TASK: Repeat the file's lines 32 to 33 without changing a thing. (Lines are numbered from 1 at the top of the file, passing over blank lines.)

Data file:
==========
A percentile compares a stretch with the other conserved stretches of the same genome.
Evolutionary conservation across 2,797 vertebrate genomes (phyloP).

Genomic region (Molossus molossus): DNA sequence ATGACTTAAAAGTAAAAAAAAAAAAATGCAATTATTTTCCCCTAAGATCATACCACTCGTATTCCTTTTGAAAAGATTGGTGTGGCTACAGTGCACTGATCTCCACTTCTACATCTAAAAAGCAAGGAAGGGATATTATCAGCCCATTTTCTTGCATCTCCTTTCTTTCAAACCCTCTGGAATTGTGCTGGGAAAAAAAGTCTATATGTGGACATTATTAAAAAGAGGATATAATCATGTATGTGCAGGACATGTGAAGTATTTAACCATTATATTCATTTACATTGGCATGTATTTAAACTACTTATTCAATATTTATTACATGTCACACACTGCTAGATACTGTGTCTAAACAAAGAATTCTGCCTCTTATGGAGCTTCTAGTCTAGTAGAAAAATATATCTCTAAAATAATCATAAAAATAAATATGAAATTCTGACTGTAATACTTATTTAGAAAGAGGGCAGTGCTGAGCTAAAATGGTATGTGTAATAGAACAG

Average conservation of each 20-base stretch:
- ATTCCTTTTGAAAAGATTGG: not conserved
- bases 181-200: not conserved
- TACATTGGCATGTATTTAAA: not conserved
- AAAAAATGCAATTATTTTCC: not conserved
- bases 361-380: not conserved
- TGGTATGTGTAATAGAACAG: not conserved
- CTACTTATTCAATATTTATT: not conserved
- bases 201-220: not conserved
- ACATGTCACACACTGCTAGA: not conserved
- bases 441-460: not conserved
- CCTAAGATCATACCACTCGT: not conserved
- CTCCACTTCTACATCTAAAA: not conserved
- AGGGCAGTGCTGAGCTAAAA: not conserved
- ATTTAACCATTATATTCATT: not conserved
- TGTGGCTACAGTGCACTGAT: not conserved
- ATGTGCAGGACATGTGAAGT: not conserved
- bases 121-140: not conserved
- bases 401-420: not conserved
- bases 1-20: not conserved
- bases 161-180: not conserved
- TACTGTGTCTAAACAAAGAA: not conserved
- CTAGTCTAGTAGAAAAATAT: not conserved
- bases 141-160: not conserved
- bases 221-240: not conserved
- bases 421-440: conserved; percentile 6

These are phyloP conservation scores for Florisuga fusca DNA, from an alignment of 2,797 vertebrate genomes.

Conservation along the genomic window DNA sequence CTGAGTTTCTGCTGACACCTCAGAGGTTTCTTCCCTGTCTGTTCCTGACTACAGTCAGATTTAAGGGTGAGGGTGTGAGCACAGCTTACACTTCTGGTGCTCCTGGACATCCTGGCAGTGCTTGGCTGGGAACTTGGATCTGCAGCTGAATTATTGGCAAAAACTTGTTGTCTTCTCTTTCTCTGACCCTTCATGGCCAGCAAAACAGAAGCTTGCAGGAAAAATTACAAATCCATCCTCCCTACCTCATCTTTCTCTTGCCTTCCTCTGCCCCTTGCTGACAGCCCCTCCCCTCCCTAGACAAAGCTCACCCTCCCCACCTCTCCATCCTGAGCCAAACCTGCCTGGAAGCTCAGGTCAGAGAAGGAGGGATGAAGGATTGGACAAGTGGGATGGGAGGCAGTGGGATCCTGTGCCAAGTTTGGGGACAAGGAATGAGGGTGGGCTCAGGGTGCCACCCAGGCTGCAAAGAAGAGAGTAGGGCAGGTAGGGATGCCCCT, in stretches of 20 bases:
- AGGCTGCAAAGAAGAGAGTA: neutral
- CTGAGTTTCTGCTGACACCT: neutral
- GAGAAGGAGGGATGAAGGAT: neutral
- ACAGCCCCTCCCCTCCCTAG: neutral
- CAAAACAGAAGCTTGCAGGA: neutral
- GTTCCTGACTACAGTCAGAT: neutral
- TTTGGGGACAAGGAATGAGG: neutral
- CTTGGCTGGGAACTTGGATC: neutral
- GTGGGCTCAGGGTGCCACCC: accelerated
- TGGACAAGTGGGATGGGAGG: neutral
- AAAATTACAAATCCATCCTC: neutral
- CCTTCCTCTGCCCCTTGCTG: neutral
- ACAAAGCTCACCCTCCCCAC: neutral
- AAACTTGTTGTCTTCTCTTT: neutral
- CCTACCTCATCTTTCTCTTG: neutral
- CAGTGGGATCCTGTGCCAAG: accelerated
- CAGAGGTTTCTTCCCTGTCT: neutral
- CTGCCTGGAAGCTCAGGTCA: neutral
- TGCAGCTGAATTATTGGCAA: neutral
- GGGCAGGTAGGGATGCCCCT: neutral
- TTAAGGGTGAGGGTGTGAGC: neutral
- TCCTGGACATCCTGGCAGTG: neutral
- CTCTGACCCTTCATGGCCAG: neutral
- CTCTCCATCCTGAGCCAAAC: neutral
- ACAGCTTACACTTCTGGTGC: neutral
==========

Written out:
- AGGCTGCAAAGAAGAGAGTA: neutral
- CTGAGTTTCTGCTGACACCT: neutral